And do you notice that patience never travels alone? It always brings along trust. Because when you're being patient you often have to trust in God's bigger plan. And that's not easy. When we're putting trust in God and his timing, we're giving up control over our lives.

To be honest, that tends to make my stomach flop. Because at that moment what I'm saying is that what makes sense to me and what makes sense to the world around me no longer matters. I'm going to follow what God wants me to do.

And to be honest, when we do that people around us literally go nuts. You're in the middle of unchartered territory and suddenly everyone around you thinks they know exactly what you should or shouldn't be doing and start giving you advice about God's real calling on your life. (Because if you're facing struggles that must not be in God's plan for you, right? I hope you're picking up on the sarcasm there). It's happened to me more times than I can count over the last year. Maybe God made you sick so you would stop going to Uganda, keep the faith and still go to Uganda, get the perfect job, settle down and get married...

And oh my goodness to be honest, I sometimes imagine myself poking them in the eye. (I'm just being honest).

But seriously, isn't that what happens? (Not the eye poking, though if we're all being honest I think we might admit we've imagined the same thing at some point). We suddenly find ourselves in unexpected territory. We're facing this time of being patient, trusting God. As if that isn't hard enough, now we have to give up control of what the people around us think. And they're not always quiet about it. Which just sends us further into patience and trust. And so the cycle continues. And it wears on us.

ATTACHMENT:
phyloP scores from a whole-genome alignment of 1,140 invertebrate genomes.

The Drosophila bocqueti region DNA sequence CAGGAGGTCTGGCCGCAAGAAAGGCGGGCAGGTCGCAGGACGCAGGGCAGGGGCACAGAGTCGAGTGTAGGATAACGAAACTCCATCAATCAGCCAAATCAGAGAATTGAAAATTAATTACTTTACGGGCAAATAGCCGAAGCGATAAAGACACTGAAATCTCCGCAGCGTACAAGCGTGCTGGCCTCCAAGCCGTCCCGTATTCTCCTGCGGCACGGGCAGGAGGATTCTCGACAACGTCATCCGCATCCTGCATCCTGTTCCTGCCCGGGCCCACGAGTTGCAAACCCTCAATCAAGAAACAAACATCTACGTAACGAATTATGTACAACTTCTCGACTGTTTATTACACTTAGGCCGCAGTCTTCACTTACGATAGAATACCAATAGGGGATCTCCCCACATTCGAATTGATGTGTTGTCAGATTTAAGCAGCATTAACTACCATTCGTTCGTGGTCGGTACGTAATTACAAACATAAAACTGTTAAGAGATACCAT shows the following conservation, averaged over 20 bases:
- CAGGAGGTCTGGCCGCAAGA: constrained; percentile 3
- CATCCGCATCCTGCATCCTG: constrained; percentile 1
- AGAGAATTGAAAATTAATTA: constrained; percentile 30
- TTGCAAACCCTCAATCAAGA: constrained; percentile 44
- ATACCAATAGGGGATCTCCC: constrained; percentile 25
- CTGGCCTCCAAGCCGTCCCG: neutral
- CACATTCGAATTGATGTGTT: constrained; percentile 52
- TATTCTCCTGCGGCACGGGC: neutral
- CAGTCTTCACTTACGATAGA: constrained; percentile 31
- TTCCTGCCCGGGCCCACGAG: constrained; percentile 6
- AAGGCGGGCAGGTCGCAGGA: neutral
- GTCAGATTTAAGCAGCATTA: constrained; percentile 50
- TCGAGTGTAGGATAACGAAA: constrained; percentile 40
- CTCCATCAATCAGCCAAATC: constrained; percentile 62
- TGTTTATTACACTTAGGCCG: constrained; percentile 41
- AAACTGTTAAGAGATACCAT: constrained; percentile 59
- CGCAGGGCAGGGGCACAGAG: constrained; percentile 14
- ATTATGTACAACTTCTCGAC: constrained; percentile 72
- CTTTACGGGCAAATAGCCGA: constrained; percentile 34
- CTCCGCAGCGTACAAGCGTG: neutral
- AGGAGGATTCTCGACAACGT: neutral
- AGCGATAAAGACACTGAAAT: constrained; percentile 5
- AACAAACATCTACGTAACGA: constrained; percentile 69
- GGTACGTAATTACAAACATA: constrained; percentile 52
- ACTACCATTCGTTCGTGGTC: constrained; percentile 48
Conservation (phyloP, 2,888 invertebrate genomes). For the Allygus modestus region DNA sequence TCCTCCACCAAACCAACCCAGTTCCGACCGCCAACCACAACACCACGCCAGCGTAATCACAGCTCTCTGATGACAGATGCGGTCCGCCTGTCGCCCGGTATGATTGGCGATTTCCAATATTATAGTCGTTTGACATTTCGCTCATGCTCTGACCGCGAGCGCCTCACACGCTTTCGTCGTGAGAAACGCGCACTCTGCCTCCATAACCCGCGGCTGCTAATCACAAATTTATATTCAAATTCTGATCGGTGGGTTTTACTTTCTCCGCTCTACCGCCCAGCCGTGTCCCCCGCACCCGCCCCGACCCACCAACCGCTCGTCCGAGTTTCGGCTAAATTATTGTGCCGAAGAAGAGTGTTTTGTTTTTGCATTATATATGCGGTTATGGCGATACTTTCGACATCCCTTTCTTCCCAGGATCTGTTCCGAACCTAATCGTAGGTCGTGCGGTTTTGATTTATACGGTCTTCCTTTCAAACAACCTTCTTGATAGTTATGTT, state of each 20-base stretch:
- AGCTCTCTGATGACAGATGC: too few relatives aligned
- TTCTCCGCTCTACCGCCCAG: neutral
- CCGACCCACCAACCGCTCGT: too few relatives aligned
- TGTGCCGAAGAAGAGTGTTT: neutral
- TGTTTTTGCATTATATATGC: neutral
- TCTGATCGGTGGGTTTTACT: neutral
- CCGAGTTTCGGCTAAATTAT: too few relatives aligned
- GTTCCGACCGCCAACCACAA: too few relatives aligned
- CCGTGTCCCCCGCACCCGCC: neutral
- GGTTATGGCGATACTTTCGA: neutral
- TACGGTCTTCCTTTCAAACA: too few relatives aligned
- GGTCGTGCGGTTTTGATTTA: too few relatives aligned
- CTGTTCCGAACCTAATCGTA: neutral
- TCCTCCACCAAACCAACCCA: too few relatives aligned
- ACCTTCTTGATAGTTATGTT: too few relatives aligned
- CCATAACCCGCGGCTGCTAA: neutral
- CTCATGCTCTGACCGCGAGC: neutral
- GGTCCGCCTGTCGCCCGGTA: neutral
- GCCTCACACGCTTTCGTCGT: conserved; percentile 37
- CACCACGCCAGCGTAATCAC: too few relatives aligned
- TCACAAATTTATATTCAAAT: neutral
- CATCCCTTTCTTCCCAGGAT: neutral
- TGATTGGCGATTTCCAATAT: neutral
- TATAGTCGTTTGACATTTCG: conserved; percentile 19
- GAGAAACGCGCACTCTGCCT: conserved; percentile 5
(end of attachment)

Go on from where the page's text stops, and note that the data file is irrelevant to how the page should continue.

But here's the thing:

When we're worn down to our thinnest, when we're trusting in God, waiting on Him, caring only about what He thinks - this is when He does His greatest work in us. This is when the Potter's clay is at its most moldable. And this is when He can form us into what He has created us to be.

And to be honest, that's exactly where I want my life to be - in the hands of the Potter.

- Aly

Thursday, November 11, 2010

I'm Back!

The blog is back and better than ever! Well I don't know if it'll be better than ever, but it's back and it's about time! I probably won't be updating every day, but at least more than once every month and a half...

Sorry about that.

We've been out speaking and sending out updates to our wonderful sponsors. And we're excited for what God has in store for us in the coming months! I hope you'll join us for this ride. We'll take you through some memories of trips past, show you more fun pictures, share what God's laid on my heart, and who knows what else!

And the best part is that


Next to July/August (aka Uganda time), Christmas is my favorite time of the year. So I can't wait to share that time with all of you.

(That is, if you're still reading.)

- Aly